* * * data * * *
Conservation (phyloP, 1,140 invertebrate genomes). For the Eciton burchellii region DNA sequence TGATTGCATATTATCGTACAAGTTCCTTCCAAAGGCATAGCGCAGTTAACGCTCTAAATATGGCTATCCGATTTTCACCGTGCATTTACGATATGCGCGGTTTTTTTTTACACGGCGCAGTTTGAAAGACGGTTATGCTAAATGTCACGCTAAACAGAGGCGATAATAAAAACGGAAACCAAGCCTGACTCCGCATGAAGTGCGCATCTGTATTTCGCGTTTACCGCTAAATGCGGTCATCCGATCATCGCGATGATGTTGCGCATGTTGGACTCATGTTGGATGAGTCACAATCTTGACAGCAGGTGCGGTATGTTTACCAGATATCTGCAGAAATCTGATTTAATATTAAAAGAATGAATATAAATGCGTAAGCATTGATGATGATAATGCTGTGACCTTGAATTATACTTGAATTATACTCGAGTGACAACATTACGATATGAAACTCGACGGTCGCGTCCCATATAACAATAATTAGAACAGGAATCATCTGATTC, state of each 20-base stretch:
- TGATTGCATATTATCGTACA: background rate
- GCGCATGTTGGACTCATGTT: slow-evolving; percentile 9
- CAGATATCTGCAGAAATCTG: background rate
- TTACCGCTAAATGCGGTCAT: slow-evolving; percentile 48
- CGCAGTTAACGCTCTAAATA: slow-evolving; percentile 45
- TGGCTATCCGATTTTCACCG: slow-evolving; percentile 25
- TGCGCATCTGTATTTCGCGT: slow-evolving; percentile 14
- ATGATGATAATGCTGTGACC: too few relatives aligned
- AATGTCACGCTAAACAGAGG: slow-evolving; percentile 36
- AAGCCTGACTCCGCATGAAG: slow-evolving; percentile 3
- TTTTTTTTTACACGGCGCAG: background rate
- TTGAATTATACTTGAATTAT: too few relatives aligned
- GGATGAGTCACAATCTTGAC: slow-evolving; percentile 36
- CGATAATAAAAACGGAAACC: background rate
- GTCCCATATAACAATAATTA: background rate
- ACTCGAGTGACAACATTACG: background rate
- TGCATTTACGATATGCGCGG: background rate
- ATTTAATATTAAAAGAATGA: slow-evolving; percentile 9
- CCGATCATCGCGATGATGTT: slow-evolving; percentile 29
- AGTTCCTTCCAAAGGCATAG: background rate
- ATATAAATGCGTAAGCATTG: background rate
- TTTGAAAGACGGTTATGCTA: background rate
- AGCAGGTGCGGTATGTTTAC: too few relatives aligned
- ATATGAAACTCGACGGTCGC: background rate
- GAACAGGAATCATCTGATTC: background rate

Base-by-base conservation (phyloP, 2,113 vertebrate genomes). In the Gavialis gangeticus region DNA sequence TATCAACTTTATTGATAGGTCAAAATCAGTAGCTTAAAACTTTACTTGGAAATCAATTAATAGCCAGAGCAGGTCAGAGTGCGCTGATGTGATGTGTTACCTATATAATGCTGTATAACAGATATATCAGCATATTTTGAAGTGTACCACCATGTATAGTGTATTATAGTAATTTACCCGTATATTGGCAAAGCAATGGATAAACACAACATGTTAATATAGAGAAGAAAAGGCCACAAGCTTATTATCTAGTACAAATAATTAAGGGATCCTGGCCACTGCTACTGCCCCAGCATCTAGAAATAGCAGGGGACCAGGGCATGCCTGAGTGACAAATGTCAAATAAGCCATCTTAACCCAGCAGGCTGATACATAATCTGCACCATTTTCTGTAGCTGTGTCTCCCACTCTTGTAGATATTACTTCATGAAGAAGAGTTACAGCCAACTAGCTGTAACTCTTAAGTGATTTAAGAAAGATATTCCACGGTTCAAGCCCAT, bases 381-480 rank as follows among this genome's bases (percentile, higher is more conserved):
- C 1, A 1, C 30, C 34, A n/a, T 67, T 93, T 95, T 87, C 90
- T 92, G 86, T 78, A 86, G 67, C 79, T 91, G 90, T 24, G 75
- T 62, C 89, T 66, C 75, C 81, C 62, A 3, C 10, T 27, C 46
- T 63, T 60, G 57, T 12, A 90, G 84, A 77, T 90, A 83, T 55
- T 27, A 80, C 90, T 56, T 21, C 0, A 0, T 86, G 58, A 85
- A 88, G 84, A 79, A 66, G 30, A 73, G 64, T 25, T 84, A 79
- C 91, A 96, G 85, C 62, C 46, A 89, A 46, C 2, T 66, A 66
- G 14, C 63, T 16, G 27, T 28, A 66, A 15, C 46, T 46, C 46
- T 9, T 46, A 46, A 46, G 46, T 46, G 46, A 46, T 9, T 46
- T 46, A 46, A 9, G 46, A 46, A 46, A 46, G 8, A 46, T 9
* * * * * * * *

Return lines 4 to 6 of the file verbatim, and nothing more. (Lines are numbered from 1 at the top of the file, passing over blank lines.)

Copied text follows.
- CAGATATCTGCAGAAATCTG: background rate
- TTACCGCTAAATGCGGTCAT: slow-evolving; percentile 48
- CGCAGTTAACGCTCTAAATA: slow-evolving; percentile 45